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Projects shortlisted for national awards

01 August 2017

 

The James Paget University Hospital has been shortlisted in four categories in the national Nursing Times Awards thanks to three innovative projects to save and improve lives.

The Trust’s ‘Kissing Goodbye to Sepsis’ campaign has been shortlisted in the Patient Safety Improvement category, while ‘A Modified Approach to Pulmonary Rehabilitation’, which aims to give people with lung disease new ways of coping with their condition, has been shortlisted in the Respiratory Nursing category.

A third project – the VIP Pathway ‘you are important to us’ – has been shortlisted in two categories, the Learning Disabilities Nursing section and Enhancing Patient Dignity field, as it provides a bespoke service to the most vulnerable patients admitted to the hospital.

Kissing Goodbye to Sepsis aims to raise awareness of this life-threatening condition to help identify and treat it quickly – which can be crucial to patient care and recovery.

Sepsis occurs when the body’s response to an infection injures its own tissues and organs. It can lead to shock, multiple organ failure and death if it not recognised early and treated promptly. Sepsis is one of the biggest killers. Every year there are 150,000 cases of Sepsis in the UK resulting in a staggering 44,000 deaths - more than bowel, breast and prostate cancer combined.

Since introducing the campaign the James Paget University Hospital has seen an increase in patients being treated promptly, thanks to a change of culture brought about by the campaign, which encourages all health professional within the hospital to be alert for the symptoms.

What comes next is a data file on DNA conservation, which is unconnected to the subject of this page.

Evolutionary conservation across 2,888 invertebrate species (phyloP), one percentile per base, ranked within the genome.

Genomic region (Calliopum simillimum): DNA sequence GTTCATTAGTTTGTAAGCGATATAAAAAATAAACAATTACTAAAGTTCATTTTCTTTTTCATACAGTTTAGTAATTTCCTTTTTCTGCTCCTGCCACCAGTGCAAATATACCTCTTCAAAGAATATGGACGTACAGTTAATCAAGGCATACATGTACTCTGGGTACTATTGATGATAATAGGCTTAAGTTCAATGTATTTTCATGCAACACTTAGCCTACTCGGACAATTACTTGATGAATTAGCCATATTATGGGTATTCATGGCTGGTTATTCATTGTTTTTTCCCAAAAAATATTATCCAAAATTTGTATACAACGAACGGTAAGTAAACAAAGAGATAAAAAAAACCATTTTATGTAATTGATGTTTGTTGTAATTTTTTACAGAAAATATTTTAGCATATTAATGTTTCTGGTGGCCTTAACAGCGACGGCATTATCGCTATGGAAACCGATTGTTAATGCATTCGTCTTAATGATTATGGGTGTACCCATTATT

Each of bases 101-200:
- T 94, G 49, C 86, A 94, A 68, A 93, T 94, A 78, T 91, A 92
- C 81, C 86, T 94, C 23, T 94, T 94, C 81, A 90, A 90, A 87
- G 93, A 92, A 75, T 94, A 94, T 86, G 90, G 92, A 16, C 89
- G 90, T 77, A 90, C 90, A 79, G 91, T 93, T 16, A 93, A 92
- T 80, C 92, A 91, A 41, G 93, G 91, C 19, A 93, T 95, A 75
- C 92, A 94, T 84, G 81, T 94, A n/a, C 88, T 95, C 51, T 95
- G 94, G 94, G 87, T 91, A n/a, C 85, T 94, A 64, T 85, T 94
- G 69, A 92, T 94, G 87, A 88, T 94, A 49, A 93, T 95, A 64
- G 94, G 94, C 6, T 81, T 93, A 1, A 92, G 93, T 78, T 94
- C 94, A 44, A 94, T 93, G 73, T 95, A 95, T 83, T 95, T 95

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Transformation Nurse Joan Pons-Laplana is leading the drive to help staff identify patients with Sepsis quickly, as administering anti-biotics within 60 minutes can save lives.

He says; “To be short-listed for the awards is a fantastic achievement, but it has been the hard work of staff at the hospital over the course of the past year that has seen such a dramatic improvement, making the trust one of the best and most improved in the country.

“When we started the campaign the James Paget was average in national tables, but this was not good enough. We formed a group including doctors and A& E nurses to see what could be done to improve awareness. We wanted every front line professional – anybody who came into contact with a patient – to be able to identify symptoms and to ask ‘could this be Sepsis?’.

“When identifying Sepsis set observations are the key. We wanted to make it easy, so we created a new form on the back of the hospital’s observation chart with simple tick boxes to identify red flag symptoms and help recognise the condition – if any one of seven key factors are identified it is escalated. We also empowered nurses to be able to administer the anti-biotics if Sepsis was suspected, giving them the opportunity to intervene quickly.”

The James Paget University Hospital is now one of the most improved and best trusts in the country for treating Sepsis thanks to the campaign, with the hospital increasing the percentage of those treated within 60 minutes in A&E from 68% in July 2016 to 90% in July 2017. Those on wards treated within 90 minutes has increased from 58% to 86%.

Joan says; “There’s nothing better than knowing this work is saving lives and we’re now sharing this good practice with other trusts. By treating quickly we’re also reducing the length of patient stays in the hospital which has benefits for everyone.”

A Modified Approach to Pulmonary Rehabilitation also has care for patients at its heart – with the aim of finding new and innovative ways to make life better for those with lung disease. The nursing team have already won a prestigious national award – after being named national Respiratory Team of the Year 2016 by the Association of Respiratory Nurse Specialists – for their work with patients living with breathing problems and lung conditions, but this specifically recognises the  programme of support and continuing care to encourage rehabilitation.

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Respiratory Nurse Specialist Fiona Lang said they aim to improve the quality of life for those with breathing difficulties.